Land sales are more emotive than other assets because people have a perception the family silver is being sold, he says.

“There’s a limited difference between a foreigner owning a company here versus the land underneath that company.

“The question is always what do you do with the money [from] the asset that’s been sold,” O’Donovan says.

“If you think that you can invest it either somewhere else in New Zealand or overseas and generate a greater return on it, then where’s the issue.”

This is something which is  often overlooked. For every buyer there must be a seller. If money is brought in to New Zealand to purchase land the vendor is then able to invest the proceeds in more land or other ventures and the foreigners investing here bring more than money.

An Italian bought a farm in the Hakataramea Valley, realised it was similar to where he grew up in northern Italy which produced good wines. He planted  grapes and last year opened the Waitaki Valley’s first winery.

We have friends who came from overseas, invested money they brought with them in farms, settled on them with their families and are making a positive contribution to their new communities and New Zealand agriculture.

These examples may well be able to be countered by anecdotes of other people who took more than they contributed but bad farming isn’t peculiar to foreigners.

Regardless of who owns the land, it’s now who they are or where they come from, but what they are permitted to do with it which is most important.

July 11 in history


On July 11:

472  After being besieged in Rome by his own generals, Western Roman Emperor Anthemius was captured in the Old St. Peter’s Basilica and put to death.

Tremissis Anthemius-RIC 2842.jpg

911 Signing of the Treaty of Saint-Clair-sur-Epte between Charles the Simple and Rollo of Normandy.

1274 Robert the Bruce, King of Scotland, was born (d. 1329).

1302 Battle of the Golden Spurs (Guldensporenslag in Dutch) – a coalition around the Flemish cities defeats the king of France’s royal army.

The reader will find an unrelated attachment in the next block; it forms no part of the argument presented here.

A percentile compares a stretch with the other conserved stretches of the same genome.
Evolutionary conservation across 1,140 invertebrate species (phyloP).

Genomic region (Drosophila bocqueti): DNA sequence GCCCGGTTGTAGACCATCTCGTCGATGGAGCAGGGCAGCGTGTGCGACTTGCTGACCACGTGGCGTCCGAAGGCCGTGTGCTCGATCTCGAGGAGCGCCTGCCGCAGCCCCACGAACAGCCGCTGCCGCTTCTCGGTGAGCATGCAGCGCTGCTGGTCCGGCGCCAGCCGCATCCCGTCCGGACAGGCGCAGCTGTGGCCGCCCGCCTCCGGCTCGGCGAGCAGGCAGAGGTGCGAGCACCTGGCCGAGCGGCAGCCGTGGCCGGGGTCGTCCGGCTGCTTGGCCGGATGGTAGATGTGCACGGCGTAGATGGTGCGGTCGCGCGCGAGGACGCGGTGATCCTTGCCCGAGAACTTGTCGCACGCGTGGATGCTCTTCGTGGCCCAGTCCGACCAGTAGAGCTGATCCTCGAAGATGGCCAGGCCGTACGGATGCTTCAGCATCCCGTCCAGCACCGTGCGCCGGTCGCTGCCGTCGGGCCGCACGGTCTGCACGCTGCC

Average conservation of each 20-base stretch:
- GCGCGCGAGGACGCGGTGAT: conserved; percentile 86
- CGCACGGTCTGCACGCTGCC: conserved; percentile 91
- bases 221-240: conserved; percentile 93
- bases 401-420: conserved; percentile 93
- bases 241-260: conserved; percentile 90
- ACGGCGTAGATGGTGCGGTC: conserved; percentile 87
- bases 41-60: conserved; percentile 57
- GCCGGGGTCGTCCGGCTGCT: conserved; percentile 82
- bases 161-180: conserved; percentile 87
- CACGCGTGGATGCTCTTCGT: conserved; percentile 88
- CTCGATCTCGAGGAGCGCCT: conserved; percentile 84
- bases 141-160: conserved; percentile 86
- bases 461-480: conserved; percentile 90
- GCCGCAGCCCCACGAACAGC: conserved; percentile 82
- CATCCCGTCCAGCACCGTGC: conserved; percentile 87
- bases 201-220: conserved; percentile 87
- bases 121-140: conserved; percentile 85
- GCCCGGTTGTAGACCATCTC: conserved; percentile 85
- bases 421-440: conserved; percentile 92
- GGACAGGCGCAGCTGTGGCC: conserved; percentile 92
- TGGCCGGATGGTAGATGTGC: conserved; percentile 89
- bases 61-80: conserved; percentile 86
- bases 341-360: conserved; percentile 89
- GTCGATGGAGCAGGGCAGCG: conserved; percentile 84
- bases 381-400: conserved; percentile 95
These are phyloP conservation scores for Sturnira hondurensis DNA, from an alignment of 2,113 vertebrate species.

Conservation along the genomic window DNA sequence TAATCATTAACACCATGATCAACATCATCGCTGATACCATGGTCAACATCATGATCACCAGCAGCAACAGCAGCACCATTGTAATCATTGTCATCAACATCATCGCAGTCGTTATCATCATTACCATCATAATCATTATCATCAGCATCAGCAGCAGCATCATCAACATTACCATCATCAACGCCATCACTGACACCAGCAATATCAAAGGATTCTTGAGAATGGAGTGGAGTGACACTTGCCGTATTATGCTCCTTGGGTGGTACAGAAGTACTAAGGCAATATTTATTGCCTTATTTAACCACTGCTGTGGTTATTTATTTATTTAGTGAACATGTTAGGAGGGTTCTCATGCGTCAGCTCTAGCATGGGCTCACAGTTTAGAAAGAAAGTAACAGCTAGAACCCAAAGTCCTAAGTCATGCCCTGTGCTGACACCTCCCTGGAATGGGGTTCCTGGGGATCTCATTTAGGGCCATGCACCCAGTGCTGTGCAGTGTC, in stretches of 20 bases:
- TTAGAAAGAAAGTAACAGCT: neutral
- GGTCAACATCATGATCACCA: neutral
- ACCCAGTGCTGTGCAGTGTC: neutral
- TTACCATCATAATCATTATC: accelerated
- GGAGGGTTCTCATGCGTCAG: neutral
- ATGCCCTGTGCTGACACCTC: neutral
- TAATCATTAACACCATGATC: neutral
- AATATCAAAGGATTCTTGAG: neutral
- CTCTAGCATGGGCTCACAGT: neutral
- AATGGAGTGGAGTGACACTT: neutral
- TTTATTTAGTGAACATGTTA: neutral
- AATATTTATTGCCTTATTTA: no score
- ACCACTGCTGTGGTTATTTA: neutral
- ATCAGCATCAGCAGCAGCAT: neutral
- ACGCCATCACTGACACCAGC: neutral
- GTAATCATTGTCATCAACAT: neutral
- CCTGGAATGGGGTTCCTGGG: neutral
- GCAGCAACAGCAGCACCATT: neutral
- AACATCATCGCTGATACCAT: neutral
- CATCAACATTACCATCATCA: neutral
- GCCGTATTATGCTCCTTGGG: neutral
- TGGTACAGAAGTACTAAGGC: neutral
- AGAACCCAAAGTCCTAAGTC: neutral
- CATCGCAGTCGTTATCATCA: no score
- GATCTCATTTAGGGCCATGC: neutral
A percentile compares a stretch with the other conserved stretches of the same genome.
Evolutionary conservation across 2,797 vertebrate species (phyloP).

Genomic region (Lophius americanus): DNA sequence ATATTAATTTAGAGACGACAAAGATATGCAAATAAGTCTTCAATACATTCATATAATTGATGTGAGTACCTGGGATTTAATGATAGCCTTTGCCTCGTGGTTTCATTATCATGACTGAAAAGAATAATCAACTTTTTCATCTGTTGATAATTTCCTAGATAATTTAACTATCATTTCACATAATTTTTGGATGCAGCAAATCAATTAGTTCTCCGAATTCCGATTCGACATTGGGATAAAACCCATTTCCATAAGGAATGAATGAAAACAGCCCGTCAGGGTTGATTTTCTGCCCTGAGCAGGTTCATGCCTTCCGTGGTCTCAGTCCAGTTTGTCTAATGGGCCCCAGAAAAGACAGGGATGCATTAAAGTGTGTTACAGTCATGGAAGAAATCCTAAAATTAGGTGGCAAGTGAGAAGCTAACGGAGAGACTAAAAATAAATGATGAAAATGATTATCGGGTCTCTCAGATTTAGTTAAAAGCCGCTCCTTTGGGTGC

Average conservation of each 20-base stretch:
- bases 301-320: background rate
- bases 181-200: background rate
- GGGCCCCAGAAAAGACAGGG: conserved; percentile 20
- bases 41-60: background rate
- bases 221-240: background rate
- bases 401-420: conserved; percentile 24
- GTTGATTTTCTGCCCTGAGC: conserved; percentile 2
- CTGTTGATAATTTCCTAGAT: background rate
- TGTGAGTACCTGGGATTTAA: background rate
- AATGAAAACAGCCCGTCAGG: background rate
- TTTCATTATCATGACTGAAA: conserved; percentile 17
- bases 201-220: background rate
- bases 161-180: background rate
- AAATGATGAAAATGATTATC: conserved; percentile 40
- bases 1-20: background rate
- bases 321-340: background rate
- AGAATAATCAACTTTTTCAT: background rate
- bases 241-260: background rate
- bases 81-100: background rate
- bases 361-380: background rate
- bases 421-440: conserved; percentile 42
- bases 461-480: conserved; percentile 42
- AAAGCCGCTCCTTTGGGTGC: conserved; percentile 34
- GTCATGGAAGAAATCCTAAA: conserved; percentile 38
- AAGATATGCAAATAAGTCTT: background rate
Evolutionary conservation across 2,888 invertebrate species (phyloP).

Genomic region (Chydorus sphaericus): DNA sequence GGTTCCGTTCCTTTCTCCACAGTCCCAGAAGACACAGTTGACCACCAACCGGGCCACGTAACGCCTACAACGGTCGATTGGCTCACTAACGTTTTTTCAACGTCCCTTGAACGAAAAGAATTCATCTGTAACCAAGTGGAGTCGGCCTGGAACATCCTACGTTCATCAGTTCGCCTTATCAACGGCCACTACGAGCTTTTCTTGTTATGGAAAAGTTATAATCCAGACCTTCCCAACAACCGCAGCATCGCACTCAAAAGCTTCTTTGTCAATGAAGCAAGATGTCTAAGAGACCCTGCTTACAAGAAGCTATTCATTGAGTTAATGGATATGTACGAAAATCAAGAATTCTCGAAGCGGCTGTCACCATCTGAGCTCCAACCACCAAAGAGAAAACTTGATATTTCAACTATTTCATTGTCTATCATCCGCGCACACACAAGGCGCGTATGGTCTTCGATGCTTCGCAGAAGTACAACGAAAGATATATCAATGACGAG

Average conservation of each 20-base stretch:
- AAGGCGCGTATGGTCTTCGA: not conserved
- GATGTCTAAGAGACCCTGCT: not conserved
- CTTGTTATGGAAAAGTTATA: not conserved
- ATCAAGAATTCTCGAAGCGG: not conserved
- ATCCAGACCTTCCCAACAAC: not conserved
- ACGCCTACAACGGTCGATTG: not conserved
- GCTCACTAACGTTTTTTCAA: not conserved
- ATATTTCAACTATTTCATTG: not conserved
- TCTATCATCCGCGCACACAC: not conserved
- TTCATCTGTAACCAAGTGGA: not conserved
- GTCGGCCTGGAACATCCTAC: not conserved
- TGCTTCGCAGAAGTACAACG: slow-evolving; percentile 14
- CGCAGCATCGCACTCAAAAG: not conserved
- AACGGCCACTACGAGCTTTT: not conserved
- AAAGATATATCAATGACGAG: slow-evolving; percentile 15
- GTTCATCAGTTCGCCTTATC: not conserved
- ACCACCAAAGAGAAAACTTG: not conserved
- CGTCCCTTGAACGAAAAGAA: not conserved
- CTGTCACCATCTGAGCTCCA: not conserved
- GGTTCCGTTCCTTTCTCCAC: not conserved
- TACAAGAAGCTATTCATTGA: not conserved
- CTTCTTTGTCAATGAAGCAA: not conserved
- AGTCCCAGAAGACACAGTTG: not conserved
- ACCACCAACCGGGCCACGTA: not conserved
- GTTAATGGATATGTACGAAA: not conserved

Battle of Courtrai2.jpg

1346  Charles IV of Luxembourg was elected emperor of the Holy Roman Empire.

1405  Ming admiral Zheng He set sail to explore the world for the first time.


1476 Giuliano della Rovere was appointed bishop of Coutances.


1576 Martin Frobisher sighted Greenland.

1616 Samuel de Champlain returned to Quebec.

1735 Mathematical calculations suggested that on this day that dwarf planet Pluto moved inside the orbit of Neptune for the last time before 1979.


1740   Jews were expelled from Little Russia.

1750  Halifax, Nova Scotia was almost completely destroyed by fire.

1767 John Quincy Adams, President of the United States, was born (d. 1848).

1776 Captain James Cook began his third voyage.

1789 Jacques Necker was dismissed as France’s Finance Minister sparking the Storming of the Bastille.

1796  The United States took possession of Detroit from Great Britain under terms of the Jay Treaty.


1798  The United States Marine Corps was re-established.

USMC logo.svg

1801  French astronomer Jean-Louis Pons made his first comet discovery.

1804 Vice President of the United States Aaron Burr mortally wounded former Secretary of the Treasury Alexander Hamilton in a duel.


1833  Noongar Australian aboriginal warrior Yagan, wanted for leading attacks on white colonists in Western Australia, was killed.


1848  Waterloo railway station in London opened.

Waterloo station main entrance.JPG

1859 A Tale of Two Cities by Charles Dickens  was published.

Tales serial.jpg

1864 American Civil War: Battle of Fort Stevens; Confederate forces attempted to invade Washington, D.C..


1877 Kate Edgar became the first woman in New Zealand to gain a university degree and the first woman in the British Empire to earn a BA.

Kate Edger becomes NZ’s first woman graduate

1882  The British Mediterranean fleet began the Bombardment of Alexandria in Egypt as part of the 1882 Anglo-Egyptian War.